“Guardians of the Galaxy Vol. 2” Rides Its Predecessor’s Groove

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Matthew Hughes

Staff Writer

3 Stars out of 5

“Guardians of the Galaxy” was one of the biggest surprises of 2014. The movie featured a ragtag group of interstellar criminals brought together by a dangerously powerful glowing gem, and was a runaway success. It was a shock to its doubters and even the comic book characters’ most fervent fans. Now we’ve come to the next film in the series: “Guardians of the Galaxy Vol. 2,” and while it certainly delivers on most of the elements people expect to see in a GOTG sequel, it tries too hard to be a bigger version of the first movie, and buckles under its own weight.

The story starts off only a few months after the first (how that gels with the rest of the Marvel Cinematic Universe’s timeline, I don’t even know), with the Guardians taking a job to defend a planet of gold-skinned elitists called the Sovereign from an interdimensional monster. Racoon mercenary Rocket (voiced by Bradley Cooper) steals a prized valuable from the Sovereign homeworld, and the Guardians are rescued from the angry aliens (hilariously portrayed as salty gamers piloting drone spacecraft) by a mysterious man who claims to be Star-Lord’s (Chris Pratt) father. Calling himself Ego, the character is portrayed by Kurt Russell in what might be one of my favorite new characters in the MCU so far.

 

The plot suddenly shifts gears to a completely different storyline that jarringly reminds us that Yondu (Michael Rooker) and the Ravagers were characters in the previous film, though they (specifically Yondu) seem to have been upgraded to secondary protagonists. And through this plot thread, we’re introduced to Stakar (Sylvester Stallone), a sort of head Ravager that excommunicates Yondu from the organization, thus kicking off his narrative arc which will eventually intertwine with that of the Guardians.

 

If that sounded needlessly convoluted, it’s because that’s how the movie felt at times. Don’t get me wrong, most of the writing in individual scenes is fine. The problem is in how the entire movie comes together. There’s too much clutter. It feels too focused on setting up future movie plots instead of really digging into a main story.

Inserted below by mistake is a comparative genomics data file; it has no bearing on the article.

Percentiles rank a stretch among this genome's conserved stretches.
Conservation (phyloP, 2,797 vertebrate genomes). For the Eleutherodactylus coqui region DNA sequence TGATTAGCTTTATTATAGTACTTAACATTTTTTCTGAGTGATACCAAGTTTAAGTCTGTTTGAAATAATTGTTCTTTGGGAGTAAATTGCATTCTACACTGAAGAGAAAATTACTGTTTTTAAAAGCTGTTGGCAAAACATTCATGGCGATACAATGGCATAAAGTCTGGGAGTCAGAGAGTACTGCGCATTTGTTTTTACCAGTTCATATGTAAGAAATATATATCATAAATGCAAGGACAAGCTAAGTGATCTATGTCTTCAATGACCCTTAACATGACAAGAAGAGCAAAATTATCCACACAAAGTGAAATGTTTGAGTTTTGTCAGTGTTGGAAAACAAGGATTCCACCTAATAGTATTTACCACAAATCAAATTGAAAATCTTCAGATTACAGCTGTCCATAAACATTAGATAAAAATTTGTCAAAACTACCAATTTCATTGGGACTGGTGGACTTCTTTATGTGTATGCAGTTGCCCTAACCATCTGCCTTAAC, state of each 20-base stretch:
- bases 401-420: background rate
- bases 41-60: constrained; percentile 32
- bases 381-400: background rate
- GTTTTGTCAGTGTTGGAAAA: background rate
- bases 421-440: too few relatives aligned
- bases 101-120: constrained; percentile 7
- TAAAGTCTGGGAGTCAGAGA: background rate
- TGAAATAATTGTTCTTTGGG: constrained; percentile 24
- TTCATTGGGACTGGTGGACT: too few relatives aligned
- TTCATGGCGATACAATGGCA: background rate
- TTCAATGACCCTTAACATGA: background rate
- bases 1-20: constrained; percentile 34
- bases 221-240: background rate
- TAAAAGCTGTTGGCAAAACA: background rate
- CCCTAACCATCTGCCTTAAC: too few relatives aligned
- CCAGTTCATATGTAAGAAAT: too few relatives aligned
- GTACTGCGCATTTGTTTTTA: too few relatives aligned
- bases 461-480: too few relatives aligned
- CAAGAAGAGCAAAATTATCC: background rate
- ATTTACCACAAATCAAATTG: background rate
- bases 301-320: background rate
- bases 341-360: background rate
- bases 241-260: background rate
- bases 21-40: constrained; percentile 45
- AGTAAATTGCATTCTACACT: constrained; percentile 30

This is a shame, because the central narrative of the movie—the relationship between Peter Quill and both his biological and adoptive fathers—is actually incredibly strong. Chris Pratt portrays Quill’s desire for a father figure believably, and Kurt Russell is just so damned likeable as Ego, even when the movie hints that he is not what he appears to be. He steals almost every scene he’s in and that’s not exactly easy when acting with such a star-studded cast.

 

Also notable is Ego’s attendant Mantis (Pom Klementieff), who provides some of the biggest laughs in the film, and has surprisingly heartwarming scenes with Drax (Dave Bautista). I actually really enjoy Batista’s Drax, and I’m annoyed that he received next to no real character development in the film. In fact, he was almost useless as a character, even during fights. The other character to suffer this fate is Groot. Look, I know Baby Groot is cute, and he even gets some funny scenes during this movie, but he outlived his welcome as soon as the end credits for the first GOTG finished rolling. There’s only one reason they kept him in a “baby” form for this movie: merchandising.

 

The last two members of the group, Gamora (Zoe Saldana) and Rocket, deal with extensions of their problems from the previous movie: Gamora having to patch up her relationship with her estranged (and murderous) sibling Nebula (Karen Gillan), and Rocket having to repair his relationship with basically everyone around him besides Groot.

 

While the pacing and writing is a bit of a mixed bag, the visuals for this film was absolutely are not. Color abounds throughout the movie, drenching most of the landscape visuals, as well as many of the action scenes. The movie’s soundtrack is another winner, even when it indulged in one too many retro pop songs during climactic moments. That being said, there are a few set-piece action sequences set to music that are too entertaining to feel annoyed about the incessant soundtrack.

 

“Guardians 2” feels like a circus balancing act that tried to spin a few too many plates on its head. It doesn’t feel nearly as self-contained and as tightly-paced as the original, but it still manages to get a lot right.

 

Photo credit: Disney-Marvel

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